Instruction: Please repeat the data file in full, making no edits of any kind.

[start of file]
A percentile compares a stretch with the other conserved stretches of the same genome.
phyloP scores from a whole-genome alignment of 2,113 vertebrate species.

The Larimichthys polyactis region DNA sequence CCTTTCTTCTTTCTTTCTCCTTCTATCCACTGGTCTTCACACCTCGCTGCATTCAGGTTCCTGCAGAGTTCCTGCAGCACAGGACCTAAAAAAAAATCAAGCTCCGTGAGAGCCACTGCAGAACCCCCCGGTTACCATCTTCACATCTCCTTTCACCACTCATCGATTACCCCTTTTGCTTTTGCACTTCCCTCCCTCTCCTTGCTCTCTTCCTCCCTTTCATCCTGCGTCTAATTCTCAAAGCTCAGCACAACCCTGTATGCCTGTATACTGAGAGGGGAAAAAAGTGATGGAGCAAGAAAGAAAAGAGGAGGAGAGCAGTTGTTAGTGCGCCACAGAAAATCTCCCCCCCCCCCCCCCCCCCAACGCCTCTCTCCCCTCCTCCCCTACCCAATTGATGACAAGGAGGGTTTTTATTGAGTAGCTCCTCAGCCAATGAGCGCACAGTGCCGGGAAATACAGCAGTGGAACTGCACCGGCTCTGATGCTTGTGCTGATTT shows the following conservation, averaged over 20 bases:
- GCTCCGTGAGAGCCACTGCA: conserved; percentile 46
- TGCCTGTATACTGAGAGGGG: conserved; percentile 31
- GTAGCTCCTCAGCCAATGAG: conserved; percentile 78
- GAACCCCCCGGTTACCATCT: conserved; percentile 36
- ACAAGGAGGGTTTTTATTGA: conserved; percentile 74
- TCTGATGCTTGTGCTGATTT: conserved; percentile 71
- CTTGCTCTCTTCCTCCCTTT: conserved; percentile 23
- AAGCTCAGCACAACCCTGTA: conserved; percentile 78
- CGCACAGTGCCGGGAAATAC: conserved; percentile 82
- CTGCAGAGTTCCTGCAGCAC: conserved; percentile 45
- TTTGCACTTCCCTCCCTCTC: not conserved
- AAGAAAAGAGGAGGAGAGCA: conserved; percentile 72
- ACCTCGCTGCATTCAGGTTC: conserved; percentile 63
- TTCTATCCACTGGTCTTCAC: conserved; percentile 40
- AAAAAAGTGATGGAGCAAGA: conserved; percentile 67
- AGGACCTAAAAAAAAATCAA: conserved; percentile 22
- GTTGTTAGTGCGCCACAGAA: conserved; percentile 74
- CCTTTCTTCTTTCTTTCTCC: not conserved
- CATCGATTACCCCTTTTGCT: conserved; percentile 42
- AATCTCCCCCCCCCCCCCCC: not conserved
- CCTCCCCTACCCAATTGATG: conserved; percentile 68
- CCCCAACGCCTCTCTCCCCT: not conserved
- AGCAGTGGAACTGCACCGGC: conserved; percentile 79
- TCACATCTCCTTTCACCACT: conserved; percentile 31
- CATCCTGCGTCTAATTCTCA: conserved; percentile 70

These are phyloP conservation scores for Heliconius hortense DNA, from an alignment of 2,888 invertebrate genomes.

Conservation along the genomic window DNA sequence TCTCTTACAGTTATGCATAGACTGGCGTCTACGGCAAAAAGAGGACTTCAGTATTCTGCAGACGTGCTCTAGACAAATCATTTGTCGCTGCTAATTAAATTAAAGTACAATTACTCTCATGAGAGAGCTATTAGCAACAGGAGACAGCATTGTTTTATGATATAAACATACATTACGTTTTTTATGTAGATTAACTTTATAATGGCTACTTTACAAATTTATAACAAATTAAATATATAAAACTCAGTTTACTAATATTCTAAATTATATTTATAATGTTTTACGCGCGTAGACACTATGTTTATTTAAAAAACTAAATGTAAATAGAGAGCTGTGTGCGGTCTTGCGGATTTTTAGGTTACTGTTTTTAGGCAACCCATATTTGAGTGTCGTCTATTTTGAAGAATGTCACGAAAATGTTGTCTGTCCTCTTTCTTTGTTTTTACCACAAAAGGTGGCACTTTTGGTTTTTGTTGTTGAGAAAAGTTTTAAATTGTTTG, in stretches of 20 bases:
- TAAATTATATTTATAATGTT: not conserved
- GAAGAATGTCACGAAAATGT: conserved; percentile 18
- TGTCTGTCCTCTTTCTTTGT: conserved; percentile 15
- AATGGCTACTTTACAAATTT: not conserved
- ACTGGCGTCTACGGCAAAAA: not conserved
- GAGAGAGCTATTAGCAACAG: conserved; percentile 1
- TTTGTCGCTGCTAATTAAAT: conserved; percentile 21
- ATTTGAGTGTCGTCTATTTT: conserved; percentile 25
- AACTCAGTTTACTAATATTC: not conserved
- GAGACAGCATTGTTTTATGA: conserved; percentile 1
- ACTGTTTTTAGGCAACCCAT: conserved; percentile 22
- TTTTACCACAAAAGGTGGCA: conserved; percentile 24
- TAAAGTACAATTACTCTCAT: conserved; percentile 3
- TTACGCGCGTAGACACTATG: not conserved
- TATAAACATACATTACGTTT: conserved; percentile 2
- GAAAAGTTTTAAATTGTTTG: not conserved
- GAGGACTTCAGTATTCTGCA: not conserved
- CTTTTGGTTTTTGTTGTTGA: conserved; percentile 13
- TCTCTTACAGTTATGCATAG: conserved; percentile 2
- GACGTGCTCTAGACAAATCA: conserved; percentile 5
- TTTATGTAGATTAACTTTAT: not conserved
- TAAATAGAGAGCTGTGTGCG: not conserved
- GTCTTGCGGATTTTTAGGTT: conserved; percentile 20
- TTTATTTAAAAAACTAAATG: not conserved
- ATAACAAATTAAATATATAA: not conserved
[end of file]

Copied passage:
A percentile compares a stretch with the other conserved stretches of the same genome.
phyloP scores from a whole-genome alignment of 2,113 vertebrate species.

The Larimichthys polyactis region DNA sequence CCTTTCTTCTTTCTTTCTCCTTCTATCCACTGGTCTTCACACCTCGCTGCATTCAGGTTCCTGCAGAGTTCCTGCAGCACAGGACCTAAAAAAAAATCAAGCTCCGTGAGAGCCACTGCAGAACCCCCCGGTTACCATCTTCACATCTCCTTTCACCACTCATCGATTACCCCTTTTGCTTTTGCACTTCCCTCCCTCTCCTTGCTCTCTTCCTCCCTTTCATCCTGCGTCTAATTCTCAAAGCTCAGCACAACCCTGTATGCCTGTATACTGAGAGGGGAAAAAAGTGATGGAGCAAGAAAGAAAAGAGGAGGAGAGCAGTTGTTAGTGCGCCACAGAAAATCTCCCCCCCCCCCCCCCCCCCAACGCCTCTCTCCCCTCCTCCCCTACCCAATTGATGACAAGGAGGGTTTTTATTGAGTAGCTCCTCAGCCAATGAGCGCACAGTGCCGGGAAATACAGCAGTGGAACTGCACCGGCTCTGATGCTTGTGCTGATTT shows the following conservation, averaged over 20 bases:
- GCTCCGTGAGAGCCACTGCA: conserved; percentile 46
- TGCCTGTATACTGAGAGGGG: conserved; percentile 31
- GTAGCTCCTCAGCCAATGAG: conserved; percentile 78
- GAACCCCCCGGTTACCATCT: conserved; percentile 36
- ACAAGGAGGGTTTTTATTGA: conserved; percentile 74
- TCTGATGCTTGTGCTGATTT: conserved; percentile 71
- CTTGCTCTCTTCCTCCCTTT: conserved; percentile 23
- AAGCTCAGCACAACCCTGTA: conserved; percentile 78
- CGCACAGTGCCGGGAAATAC: conserved; percentile 82
- CTGCAGAGTTCCTGCAGCAC: conserved; percentile 45
- TTTGCACTTCCCTCCCTCTC: not conserved
- AAGAAAAGAGGAGGAGAGCA: conserved; percentile 72
- ACCTCGCTGCATTCAGGTTC: conserved; percentile 63
- TTCTATCCACTGGTCTTCAC: conserved; percentile 40
- AAAAAAGTGATGGAGCAAGA: conserved; percentile 67
- AGGACCTAAAAAAAAATCAA: conserved; percentile 22
- GTTGTTAGTGCGCCACAGAA: conserved; percentile 74
- CCTTTCTTCTTTCTTTCTCC: not conserved
- CATCGATTACCCCTTTTGCT: conserved; percentile 42
- AATCTCCCCCCCCCCCCCCC: not conserved
- CCTCCCCTACCCAATTGATG: conserved; percentile 68
- CCCCAACGCCTCTCTCCCCT: not conserved
- AGCAGTGGAACTGCACCGGC: conserved; percentile 79
- TCACATCTCCTTTCACCACT: conserved; percentile 31
- CATCCTGCGTCTAATTCTCA: conserved; percentile 70

These are phyloP conservation scores for Heliconius hortense DNA, from an alignment of 2,888 invertebrate genomes.

Conservation along the genomic window DNA sequence TCTCTTACAGTTATGCATAGACTGGCGTCTACGGCAAAAAGAGGACTTCAGTATTCTGCAGACGTGCTCTAGACAAATCATTTGTCGCTGCTAATTAAATTAAAGTACAATTACTCTCATGAGAGAGCTATTAGCAACAGGAGACAGCATTGTTTTATGATATAAACATACATTACGTTTTTTATGTAGATTAACTTTATAATGGCTACTTTACAAATTTATAACAAATTAAATATATAAAACTCAGTTTACTAATATTCTAAATTATATTTATAATGTTTTACGCGCGTAGACACTATGTTTATTTAAAAAACTAAATGTAAATAGAGAGCTGTGTGCGGTCTTGCGGATTTTTAGGTTACTGTTTTTAGGCAACCCATATTTGAGTGTCGTCTATTTTGAAGAATGTCACGAAAATGTTGTCTGTCCTCTTTCTTTGTTTTTACCACAAAAGGTGGCACTTTTGGTTTTTGTTGTTGAGAAAAGTTTTAAATTGTTTG, in stretches of 20 bases:
- TAAATTATATTTATAATGTT: not conserved
- GAAGAATGTCACGAAAATGT: conserved; percentile 18
- TGTCTGTCCTCTTTCTTTGT: conserved; percentile 15
- AATGGCTACTTTACAAATTT: not conserved
- ACTGGCGTCTACGGCAAAAA: not conserved
- GAGAGAGCTATTAGCAACAG: conserved; percentile 1
- TTTGTCGCTGCTAATTAAAT: conserved; percentile 21
- ATTTGAGTGTCGTCTATTTT: conserved; percentile 25
- AACTCAGTTTACTAATATTC: not conserved
- GAGACAGCATTGTTTTATGA: conserved; percentile 1
- ACTGTTTTTAGGCAACCCAT: conserved; percentile 22
- TTTTACCACAAAAGGTGGCA: conserved; percentile 24
- TAAAGTACAATTACTCTCAT: conserved; percentile 3
- TTACGCGCGTAGACACTATG: not conserved
- TATAAACATACATTACGTTT: conserved; percentile 2
- GAAAAGTTTTAAATTGTTTG: not conserved
- GAGGACTTCAGTATTCTGCA: not conserved
- CTTTTGGTTTTTGTTGTTGA: conserved; percentile 13
- TCTCTTACAGTTATGCATAG: conserved; percentile 2
- GACGTGCTCTAGACAAATCA: conserved; percentile 5
- TTTATGTAGATTAACTTTAT: not conserved
- TAAATAGAGAGCTGTGTGCG: not conserved
- GTCTTGCGGATTTTTAGGTT: conserved; percentile 20
- TTTATTTAAAAAACTAAATG: not conserved
- ATAACAAATTAAATATATAA: not conserved